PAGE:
Positioning the patient with the right chest wall slightly elevated off the operating table allows for convenient placement of the thoracotomy incision. The thoracotomy incision (approximately 5 cm long) is made straight laterally from a point 1-2 cm inferior and lateral to the nipple in men, and in the sub-mammary crease in women. Identifying the most appropriate intercostal space (usually 4th) depends on the height of the diaphragm, as determined on the preoperative chest X-ray. A more superior and lateral incision allows for a straight on view of the mitral valve. Prior to entering the pleural space, the lungs are taken off the ventilator. Intercostal muscle and vascular hemorrhage can be avoided by staying along the superior surface of the rib. A soft tissue retractor is used to prevent the incidence of fat emboli (when the left atrium is later accessed). The retractor should be opened gradually to avoid rib fractures and the potential for postoperative chest wall hemorrhage or hemothorax.
Fat pads covering the pericardium should be removed sparingly and well cauterized. To avoid damage to the phrenic nerve, the pericardium should be entered 3 cm anteriorly, allowing enough space for placing stay sutures at the posterior edge for lateral traction.
Preparations prior to clamping the aorta include blunt dissection of the oblique sinus (Figure 2) and dissection of the fat in the interatrial groove. When placing the aortic cross-clamp using the Chitwood clamp (1), there is a chance of injury to the pulmonary artery or left atrial appendage, which would force the surgeon to convert to a full sternotomy. Cardioplegia can be utilized using either a rigid large bore cannula or a y-catheter. This allows for repeat cardioplegia doses and standard de-airing maneuvers later on. Other surgical groups have reported using endoaortic balloons for aortic occlusion and cardioplegia application instead of external clamping (2). In our experience, after two previous incidents of aortic dissection caused by endoaortic balloons, we have chosen to abandon this technique. Upon completion of cardioplegia application, while decompressing the left heart through a stab incision in the left atrium, the left atriotomy is extended, with careful attention to avoid injury of the coronary sinus and perforation of the interatrial septum or pulmonary veins. While positioning the retractor to elevate the left atrial roof, there is a risk that the venous cannula may be dislodged out of the SVC, which would compromise the upper body venous drainage. Hence, correct cannula placement and normal central venous pressure need to be confirmed prior to proceeding further.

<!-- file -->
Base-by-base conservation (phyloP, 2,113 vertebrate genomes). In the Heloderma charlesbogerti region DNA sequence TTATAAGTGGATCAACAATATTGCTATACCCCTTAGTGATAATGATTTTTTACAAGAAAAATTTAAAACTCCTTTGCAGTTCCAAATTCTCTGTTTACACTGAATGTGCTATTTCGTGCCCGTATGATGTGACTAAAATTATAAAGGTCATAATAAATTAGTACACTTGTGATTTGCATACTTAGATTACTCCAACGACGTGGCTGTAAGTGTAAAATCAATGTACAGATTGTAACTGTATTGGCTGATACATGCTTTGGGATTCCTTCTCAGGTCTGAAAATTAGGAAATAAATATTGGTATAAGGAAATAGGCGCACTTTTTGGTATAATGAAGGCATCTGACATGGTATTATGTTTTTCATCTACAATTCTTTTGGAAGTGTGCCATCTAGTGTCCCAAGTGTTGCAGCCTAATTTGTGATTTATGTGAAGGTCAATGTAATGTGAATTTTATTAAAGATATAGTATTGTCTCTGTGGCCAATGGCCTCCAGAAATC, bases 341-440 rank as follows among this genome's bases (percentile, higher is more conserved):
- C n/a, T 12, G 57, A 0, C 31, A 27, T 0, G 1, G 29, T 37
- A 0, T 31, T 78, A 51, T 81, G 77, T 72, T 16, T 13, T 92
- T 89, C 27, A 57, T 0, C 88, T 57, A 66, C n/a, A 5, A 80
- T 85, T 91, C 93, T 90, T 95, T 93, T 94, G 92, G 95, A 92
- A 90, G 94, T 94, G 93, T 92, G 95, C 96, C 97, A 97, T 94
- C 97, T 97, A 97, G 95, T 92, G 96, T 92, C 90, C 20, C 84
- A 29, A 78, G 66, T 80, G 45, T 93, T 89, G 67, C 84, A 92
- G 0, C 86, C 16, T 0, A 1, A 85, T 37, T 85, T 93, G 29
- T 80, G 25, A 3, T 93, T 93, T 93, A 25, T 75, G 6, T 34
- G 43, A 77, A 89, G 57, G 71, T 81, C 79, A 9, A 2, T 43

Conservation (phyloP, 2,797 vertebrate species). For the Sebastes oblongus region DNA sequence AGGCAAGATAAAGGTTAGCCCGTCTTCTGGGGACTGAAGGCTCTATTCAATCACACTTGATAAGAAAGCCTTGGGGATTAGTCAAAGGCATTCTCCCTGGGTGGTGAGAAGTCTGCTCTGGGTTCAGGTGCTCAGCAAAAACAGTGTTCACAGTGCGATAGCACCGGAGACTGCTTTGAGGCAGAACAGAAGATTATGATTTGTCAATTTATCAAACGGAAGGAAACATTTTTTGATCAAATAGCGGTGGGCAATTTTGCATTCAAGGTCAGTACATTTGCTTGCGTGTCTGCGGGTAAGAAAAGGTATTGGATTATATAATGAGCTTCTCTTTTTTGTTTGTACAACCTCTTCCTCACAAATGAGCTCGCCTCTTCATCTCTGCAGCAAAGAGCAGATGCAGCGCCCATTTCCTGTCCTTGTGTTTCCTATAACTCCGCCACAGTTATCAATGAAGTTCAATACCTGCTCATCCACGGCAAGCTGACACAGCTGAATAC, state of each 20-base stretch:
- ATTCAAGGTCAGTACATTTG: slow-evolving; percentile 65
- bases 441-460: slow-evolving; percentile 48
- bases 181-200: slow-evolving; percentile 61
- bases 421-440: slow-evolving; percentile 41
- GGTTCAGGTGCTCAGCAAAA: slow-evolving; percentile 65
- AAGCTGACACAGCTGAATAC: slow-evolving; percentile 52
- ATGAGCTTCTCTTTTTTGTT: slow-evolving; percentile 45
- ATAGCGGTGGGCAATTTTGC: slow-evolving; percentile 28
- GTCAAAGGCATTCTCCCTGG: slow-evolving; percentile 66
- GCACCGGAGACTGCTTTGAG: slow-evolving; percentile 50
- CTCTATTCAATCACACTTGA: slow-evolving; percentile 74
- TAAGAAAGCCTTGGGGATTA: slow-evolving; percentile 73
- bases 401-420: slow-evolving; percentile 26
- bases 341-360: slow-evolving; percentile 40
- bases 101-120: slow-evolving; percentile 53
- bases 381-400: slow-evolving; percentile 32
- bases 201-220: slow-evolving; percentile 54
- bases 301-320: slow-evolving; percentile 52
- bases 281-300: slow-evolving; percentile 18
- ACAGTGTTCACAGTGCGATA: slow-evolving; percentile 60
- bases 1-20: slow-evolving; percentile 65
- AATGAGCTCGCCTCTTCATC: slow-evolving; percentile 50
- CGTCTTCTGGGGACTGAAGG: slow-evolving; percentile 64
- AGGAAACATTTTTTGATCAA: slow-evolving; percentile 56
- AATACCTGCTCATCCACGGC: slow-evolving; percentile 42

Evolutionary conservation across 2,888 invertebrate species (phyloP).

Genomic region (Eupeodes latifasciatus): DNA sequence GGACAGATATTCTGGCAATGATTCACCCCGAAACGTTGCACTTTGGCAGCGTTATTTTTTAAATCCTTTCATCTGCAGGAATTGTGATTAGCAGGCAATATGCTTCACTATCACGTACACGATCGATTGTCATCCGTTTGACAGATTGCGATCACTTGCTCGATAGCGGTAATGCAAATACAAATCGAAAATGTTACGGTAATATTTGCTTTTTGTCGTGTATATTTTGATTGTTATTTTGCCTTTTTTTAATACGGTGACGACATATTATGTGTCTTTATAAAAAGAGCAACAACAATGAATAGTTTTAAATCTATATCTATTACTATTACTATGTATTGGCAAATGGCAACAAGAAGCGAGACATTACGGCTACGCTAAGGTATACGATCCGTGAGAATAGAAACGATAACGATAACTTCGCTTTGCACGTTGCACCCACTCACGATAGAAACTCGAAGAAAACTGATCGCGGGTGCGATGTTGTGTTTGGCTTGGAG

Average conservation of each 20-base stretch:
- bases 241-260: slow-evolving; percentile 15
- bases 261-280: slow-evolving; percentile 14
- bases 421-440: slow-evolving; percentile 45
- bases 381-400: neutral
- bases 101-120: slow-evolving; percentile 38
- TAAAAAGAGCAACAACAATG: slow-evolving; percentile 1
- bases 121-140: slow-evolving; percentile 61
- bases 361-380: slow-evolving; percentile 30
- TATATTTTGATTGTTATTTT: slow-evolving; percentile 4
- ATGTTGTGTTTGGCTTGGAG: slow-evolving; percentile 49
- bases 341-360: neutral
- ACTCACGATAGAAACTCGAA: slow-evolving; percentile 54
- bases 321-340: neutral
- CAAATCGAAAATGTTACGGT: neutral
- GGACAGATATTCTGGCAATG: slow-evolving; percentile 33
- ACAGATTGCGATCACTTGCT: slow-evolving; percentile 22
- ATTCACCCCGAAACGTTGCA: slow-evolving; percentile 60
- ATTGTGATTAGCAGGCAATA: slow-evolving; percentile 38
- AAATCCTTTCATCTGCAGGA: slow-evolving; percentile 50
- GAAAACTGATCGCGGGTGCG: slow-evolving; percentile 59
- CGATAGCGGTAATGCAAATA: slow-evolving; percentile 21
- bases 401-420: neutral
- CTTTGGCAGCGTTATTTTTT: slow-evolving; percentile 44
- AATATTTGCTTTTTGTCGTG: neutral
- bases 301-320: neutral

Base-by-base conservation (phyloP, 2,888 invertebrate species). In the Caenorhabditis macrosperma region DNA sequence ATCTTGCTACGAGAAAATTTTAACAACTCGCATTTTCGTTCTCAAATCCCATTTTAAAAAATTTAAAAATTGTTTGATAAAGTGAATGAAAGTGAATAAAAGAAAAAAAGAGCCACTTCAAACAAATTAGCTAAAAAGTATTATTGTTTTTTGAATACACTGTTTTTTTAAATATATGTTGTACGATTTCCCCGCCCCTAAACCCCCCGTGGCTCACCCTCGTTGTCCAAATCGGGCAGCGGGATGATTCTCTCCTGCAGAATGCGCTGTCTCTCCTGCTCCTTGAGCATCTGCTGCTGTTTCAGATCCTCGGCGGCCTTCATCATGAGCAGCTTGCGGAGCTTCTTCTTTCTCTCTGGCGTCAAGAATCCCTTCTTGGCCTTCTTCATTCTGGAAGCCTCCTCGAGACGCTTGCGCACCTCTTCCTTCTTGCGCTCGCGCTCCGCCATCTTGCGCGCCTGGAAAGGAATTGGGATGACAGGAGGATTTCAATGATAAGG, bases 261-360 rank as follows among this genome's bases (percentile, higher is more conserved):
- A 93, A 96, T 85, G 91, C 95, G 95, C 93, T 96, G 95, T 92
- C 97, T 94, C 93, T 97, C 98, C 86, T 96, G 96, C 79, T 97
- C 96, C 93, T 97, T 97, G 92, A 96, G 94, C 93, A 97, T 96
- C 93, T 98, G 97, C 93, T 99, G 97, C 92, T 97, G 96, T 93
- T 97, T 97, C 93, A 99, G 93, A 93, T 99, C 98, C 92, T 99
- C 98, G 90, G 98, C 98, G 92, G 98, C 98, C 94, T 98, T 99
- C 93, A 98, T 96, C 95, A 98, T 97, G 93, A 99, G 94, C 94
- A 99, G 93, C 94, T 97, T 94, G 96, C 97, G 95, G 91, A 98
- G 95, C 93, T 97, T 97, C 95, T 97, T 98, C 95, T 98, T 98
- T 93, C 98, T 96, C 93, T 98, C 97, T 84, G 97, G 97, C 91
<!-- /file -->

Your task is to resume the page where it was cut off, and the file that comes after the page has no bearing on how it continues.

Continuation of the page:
In re-do scenarios, cross-clamping of the aorta might not be possible due to adhesions at the ascending aorta. Minimally invasive mitral valve surgery using fibrillatory arrest can still be performed in these cases, but only in the absence of concomitant aortic regurgitation (3).
During annuloplasty ring or valve implantation, placement of the sutures should be performed in consideration of the anatomical proximity of the aortic valve and the circumflex artery. Deep stitches in the region of the anterolateral commissure and the A1 segment should be avoided. The distance of the circumflex artery from the mitral annulus is variable, depending on left or right dominance of the coronary system (Figures 3,4).